Alcohol consumption

Correlation between self-reported and wearable sensor data for alcohol consumption

Wearable transdermal alcohol concentration (TAC) sensors may be effective for studies of alcohol abuse in young adults. These findings were published in Clinical and experimental research on alcoholism.

Young adults (N = 222) aged 21 to 29 who engaged in heavy drinking were recruited from the Pennsylvania State University campus. Participants were fitted for their TAC ankle sensor and received training on Ecological Momentary Assessment (EMA) surveys.

Over the next 5 24-hour periods, participants wore their TAC sensor and completed 3 EMA surveys per day on their mobile phone. Heavy drinking was defined as drinking ≥4 or ≥5 drinks on a single occasion for females and males, respectively. Participants were compensated up to $110 depending on their level of study completion.

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The participants were 63.5% women, with an average age of 22.3 years (standard deviation [SD]1.3) years, 78.8% were Caucasian and 51.4% drank alcohol 1-2 days per week.

Every day, participants reported an average of 5.2 drinks per day on drinking days, indicating heavy drinking, and the alcohol-related consequence score was 0.53, indicating that the consequences followed a minority of days of consumption.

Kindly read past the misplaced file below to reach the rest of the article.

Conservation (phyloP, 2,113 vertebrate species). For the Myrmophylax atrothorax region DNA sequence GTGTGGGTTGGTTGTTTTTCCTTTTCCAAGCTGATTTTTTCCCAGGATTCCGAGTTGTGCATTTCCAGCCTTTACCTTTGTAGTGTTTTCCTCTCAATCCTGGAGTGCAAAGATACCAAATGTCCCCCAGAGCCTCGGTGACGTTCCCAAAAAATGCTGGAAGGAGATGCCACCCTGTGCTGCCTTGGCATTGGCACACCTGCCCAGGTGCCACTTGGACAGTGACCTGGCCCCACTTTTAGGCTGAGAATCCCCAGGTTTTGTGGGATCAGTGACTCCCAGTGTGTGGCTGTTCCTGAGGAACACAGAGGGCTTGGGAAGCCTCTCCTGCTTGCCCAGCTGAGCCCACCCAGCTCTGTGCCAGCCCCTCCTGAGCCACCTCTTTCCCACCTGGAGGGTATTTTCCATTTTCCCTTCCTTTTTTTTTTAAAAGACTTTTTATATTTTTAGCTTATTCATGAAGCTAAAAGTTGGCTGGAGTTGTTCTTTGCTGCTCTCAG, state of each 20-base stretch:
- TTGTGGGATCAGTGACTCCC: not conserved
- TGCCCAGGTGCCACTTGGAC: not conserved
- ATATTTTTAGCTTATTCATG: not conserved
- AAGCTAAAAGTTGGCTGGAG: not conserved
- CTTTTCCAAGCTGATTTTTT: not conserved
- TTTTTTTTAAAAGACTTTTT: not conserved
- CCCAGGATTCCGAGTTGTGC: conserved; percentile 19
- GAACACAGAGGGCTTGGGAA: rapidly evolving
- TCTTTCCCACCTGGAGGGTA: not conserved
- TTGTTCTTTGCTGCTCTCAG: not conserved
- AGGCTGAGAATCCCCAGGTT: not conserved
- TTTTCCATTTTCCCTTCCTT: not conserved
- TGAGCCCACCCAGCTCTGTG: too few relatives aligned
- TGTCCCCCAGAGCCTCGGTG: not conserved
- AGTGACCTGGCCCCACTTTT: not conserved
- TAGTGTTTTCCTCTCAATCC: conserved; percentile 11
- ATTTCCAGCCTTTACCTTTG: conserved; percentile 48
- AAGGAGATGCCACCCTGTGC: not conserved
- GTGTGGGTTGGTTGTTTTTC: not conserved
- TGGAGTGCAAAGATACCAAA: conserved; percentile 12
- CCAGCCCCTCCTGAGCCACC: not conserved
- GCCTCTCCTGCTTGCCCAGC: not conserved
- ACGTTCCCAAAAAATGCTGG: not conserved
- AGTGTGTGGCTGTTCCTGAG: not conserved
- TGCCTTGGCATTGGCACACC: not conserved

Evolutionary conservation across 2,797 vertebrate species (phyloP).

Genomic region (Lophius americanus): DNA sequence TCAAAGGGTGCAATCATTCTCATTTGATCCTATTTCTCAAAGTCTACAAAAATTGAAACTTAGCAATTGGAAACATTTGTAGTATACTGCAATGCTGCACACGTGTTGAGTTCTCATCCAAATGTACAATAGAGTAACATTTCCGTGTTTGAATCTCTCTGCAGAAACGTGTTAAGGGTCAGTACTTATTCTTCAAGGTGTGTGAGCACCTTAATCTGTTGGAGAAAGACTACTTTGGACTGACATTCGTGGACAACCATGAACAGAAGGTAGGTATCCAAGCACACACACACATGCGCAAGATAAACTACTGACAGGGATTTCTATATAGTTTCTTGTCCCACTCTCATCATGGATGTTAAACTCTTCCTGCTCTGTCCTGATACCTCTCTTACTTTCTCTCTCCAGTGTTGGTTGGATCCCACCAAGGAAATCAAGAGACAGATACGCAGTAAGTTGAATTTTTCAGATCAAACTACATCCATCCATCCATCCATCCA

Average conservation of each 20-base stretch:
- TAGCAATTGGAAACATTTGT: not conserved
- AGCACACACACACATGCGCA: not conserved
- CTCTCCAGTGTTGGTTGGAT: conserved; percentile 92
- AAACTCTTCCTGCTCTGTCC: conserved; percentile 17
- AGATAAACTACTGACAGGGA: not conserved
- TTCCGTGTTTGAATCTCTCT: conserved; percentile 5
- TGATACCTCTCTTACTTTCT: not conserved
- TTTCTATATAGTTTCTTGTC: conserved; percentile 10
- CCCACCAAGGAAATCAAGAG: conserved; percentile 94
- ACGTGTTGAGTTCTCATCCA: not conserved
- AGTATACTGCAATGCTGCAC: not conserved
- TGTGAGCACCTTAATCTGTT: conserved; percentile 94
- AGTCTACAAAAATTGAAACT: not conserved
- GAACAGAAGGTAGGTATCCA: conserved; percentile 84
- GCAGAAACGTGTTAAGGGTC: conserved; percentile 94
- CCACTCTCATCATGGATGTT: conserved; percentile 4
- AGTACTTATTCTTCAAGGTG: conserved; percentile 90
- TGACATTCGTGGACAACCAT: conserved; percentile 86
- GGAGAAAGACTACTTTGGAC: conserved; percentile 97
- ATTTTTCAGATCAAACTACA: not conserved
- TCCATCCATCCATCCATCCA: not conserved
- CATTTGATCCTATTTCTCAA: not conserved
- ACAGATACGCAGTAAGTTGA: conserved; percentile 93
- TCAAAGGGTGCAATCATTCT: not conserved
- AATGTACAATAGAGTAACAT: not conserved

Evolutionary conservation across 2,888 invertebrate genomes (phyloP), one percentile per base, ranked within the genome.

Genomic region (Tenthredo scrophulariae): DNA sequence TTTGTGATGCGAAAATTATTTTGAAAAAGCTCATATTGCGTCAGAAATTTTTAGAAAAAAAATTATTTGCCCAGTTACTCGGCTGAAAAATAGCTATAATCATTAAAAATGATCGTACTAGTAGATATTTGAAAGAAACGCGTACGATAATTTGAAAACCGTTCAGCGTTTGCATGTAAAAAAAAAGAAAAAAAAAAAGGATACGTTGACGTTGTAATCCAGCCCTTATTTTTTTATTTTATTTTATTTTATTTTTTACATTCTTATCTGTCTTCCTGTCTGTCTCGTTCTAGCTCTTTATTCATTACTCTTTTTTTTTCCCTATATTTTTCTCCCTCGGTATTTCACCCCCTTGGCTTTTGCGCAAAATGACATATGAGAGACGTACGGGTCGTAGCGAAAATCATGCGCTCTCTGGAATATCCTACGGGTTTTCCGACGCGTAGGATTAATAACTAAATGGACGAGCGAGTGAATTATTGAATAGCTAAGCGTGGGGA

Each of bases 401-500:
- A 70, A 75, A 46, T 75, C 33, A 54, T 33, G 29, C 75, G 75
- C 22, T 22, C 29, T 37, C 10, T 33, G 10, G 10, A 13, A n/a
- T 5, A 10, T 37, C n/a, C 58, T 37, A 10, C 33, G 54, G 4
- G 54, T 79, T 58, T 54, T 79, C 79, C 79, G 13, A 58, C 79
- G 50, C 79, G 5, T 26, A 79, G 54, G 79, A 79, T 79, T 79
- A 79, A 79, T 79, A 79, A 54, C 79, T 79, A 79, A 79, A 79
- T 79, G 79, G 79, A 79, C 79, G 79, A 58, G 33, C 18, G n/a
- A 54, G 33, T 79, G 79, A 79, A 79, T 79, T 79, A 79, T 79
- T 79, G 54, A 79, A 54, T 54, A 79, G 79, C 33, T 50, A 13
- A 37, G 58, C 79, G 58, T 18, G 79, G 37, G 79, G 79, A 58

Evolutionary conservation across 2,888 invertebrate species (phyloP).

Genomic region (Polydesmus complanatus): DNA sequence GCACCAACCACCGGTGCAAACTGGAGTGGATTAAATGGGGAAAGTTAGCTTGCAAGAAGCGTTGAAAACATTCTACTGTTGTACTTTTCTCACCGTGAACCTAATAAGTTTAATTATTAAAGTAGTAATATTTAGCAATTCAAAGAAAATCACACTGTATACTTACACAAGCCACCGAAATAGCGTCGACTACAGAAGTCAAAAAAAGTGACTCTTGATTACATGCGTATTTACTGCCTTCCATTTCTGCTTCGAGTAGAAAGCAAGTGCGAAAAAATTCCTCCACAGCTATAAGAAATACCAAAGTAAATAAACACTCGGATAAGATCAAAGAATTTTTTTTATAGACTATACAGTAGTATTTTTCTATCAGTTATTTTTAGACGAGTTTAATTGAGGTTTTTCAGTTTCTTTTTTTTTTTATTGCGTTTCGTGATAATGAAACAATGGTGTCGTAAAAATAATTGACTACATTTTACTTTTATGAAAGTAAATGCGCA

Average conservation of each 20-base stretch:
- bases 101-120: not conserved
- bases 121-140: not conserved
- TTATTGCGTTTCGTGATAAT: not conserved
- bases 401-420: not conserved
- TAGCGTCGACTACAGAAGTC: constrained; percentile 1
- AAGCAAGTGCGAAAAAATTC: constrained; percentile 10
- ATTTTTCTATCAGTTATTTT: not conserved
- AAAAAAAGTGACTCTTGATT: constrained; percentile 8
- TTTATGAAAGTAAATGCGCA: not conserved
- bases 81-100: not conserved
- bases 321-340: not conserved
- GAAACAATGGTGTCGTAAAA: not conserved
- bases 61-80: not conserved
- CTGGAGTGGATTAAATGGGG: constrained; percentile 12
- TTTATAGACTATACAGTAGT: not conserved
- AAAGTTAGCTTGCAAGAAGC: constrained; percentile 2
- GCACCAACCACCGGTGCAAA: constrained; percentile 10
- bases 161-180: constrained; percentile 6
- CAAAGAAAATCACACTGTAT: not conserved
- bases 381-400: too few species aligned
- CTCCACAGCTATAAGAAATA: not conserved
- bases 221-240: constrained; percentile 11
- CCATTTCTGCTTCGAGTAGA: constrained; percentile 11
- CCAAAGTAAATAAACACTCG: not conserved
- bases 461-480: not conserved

At the daily and individual level analyses, reports of TAC and morning drinks were strongly correlated (range r, 0.60-0.70), but individual EMA drink totals were only slightly correlated (range r , 0.30-0.50).

Alcohol-related consequences were predicted by peak TAC (adjusted incidence rate [aIRR], 1.61; 95% CI, 1.33-1.95; P P P P <.05 rate.>

The results of this study may not be generalizable outside of academia.

The study authors concluded, “We derived and tested characteristics of TAC sensor trajectories as indicators of self-reported alcohol consumption and predictors of alcohol-related consequences in natural settings. TAC characteristics seem to be strongly associated with the daily number of self-reported drinks in the morning, and more modestly associated with the total daily drinks of the EMA. […] The current study offers an initial blueprint for feature extraction in research with TAC sensors and supports the utility of TAC sensors in future studies of alcohol use in young adults.


Russell MA, Turrisi RJ, Smyth JM. Characteristics of the transdermal sensor correlate with momentary ecological assessment reports of alcohol consumption and predict alcohol-related consequences in the natural settings of young adults.Alcohol Clin Exp Res. 2022;46(1):100-113. doi:10.1111/acer.14739